Florencia is a passionate reverie of an opera written in the mode of Magical Realism so popular with mid-century Latin American novelists. Reality veers into fantasy with breathtaking ease.
The opera is a surreal ode to the many facets and mysteries of love: love that inspires; love that bridges social classes; love that is obsessive; and even love that can bring back the dead. Florencia takes place in the early 1900’s on a creaky steamship floating up the Amazon en route to the opera house in Manaus, carrying a crew of three—the four-square Capitán (Kevin Thompson, bass), his eager-to-learn young nephew Arcadio (Won Whi Choi, tenor) and a mysterious helper, the hulking Riolobo (Philip Cokorinos, bass-baritone)—and four passengers on four desperate personal quests.
Middle-aged married couple, Paula (Lisa Chavez, mezzo-soprano) and Alvaro (Luis Ledesma, baritone), are constantly bickering over the most ridiculous things and hope that this trip will somehow change them. (It does in a most miraculous way!)
Rosalba (Sarah Beckham-Turner, soprano) is an eager young journalist/biographer who is writing a mostly made-up book about the world-renowned opera star Florencia Grimaldi whom she has never met. She pins her hopes on seeing her perform in Manaus and interviewing her for her book. She is all work and no play, even after meeting the ardent Arcadio. That she finally will let her hair down—figuratively and literally—is a foregone conclusion.
The final passenger is Florencia herself (Elizabeth Caballero, soprano) who boards the El Dorado incognito. She, of course, is heading to sing at the opera house, but her real mission is to find the long-lost love of her life, Cristóbal Ribeiro da Silva (seen only in flashback videos). She parted with him after a passionate affair: he went off to search for a rare butterfly and she to rise to the highest echelons of opera fame.
Florencia is basically a series of set pieces—solos and duets—separated by long, lusciously colorful instrumental sections which evoke the sounds and sights of the Amazon: birds, bees, water lapping, a gigantic storm and the movement of the stars.
This production had two brilliant design/directoral conceits that worked hand in glove with the musical elements to tell the story. The first involved twelve dancers from Ballet Hispanico’s BHdos all in white body suits from head to toe, undulating virtually continuously down stage in front of the ship, representing the river and its secrets. With indefatigably choreographed by Nicholas Villeneuve and breathtakingly lit by Barry Steele, they, indeed, became a living part of the scenery, even interacting with the characters on the ship.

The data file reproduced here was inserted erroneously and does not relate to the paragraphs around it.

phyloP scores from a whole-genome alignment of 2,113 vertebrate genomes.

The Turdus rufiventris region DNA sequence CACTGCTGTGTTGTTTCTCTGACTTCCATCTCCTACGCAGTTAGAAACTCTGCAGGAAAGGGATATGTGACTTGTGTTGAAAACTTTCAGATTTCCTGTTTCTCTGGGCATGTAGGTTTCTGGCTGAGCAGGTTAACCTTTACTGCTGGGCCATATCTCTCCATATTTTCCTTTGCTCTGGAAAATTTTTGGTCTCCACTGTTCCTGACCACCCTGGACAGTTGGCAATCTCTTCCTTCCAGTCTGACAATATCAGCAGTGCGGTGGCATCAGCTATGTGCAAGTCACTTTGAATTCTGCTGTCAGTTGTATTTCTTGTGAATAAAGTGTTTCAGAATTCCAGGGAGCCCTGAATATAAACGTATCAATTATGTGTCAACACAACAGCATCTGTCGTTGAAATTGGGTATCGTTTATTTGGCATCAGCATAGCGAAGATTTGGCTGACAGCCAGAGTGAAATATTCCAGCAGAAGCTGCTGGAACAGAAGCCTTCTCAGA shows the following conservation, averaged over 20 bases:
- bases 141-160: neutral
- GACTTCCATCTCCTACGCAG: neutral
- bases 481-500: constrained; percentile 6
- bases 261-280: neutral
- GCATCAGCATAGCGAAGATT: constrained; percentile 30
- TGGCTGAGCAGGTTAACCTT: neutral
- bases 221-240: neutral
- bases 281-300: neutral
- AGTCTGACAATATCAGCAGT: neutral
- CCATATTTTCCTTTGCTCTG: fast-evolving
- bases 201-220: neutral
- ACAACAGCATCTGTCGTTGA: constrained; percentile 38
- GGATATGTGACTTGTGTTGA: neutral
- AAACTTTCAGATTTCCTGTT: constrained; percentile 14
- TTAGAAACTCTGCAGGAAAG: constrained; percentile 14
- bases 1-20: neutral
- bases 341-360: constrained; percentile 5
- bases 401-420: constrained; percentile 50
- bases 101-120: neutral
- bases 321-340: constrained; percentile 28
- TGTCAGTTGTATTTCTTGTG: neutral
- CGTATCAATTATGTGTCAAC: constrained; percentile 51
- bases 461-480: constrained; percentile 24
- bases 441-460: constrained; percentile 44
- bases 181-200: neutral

The second element was Mr. Steele’s exquisite videos of the Amazon, so vibrant and rich that it was easy to put oneself on the El Dorado and feel the heat and beauty of Brazil. Whoever shot the constantly flowing images of this vast river (Mr. Steele?) did a miraculous job. The video backdrop also helped when the opera veered into fantasy, showing characters floating and morphing into butterflies and stars and glimpses into the long-ago heated love affair between Florencia and Cristóbal.
Cara Schneider’s scenery placed the action within a colorful false proscenium decorated with period postcards. Ildikó Debreczeni’s costumes were period and character perfect.
Hoomes, the artistic director of the Nashville Opera, where this production originated, chose a languid approach, which unfortunately emphasized the discontinuity between the long vocal set pieces which were in the style of Puccini or Samuel Barber at his most lyrical and the orchestral moments which had suggestions of Villa Lobos and Debussy. The libretto was a bit melodramatic and florid, but suited the over-heated subject matter and the period.
The cast were all fine with Ms. Caballero gaining strength as the opera progressed, singing a searing final, triumphant aria with emotion pouring out. Ms. Beckham-Turner’s character was written to open up as love caught her in its trap. Her duets with Mr. Choi were convincingly lyrical paeans to their deep feelings. Mr. Choi slyly matured as his character took control over both the ship and Ms. Beckham-Turner and he basked in the pride of his uncle the Captain and Rosalba’s acquiescence. As the Capitán, Kevin Thompson’s sheer physical and vocal size was compelling.
The bickering couple’s music was angular and sharp, but when Alvaro was thrown overboard in a storm, Ms. Chavez’s Paula let her despair color her singing, gaining lyrical strength when he is miraculously returned to her from the depths of the Amazon. Mr. Ledesma was a strong, quiet presence who suffered his marital woes, expressed in painful asides, with grace. His return was cheered as much for his character’s resurrection as for his own calm charisma.
The oddest character, Riolobo—a man/sprite—was tough to communicate, especially since Mr. Cokorinos had to appear in a bizarre and unflattering butterfly getup floating above the undulating dancers. His big voice and burly body succeeded in keeping the character grounded.
Dean Williamson conducted the NYCO Orchestra brilliantly to bring out all the colorful orchestrations which included steel drums, a raft of Latin percussion instruments and vivid use of the wind instruments to imitate nature sounds.
Florencia en el Amazonas (June 22-26, 2016)
New York City Opera
Jazz at Lincoln Center’s Rose Theater
Frederick P. Rose Hall
Broadway at 6oth Street, Time Warner Center, in Manhattan
For tickets, call 212-721-6500 or visit http://www.jazz.org
For more information, visit http://www.nycopera.com
Running time: two hours and 20 minutes including one intermission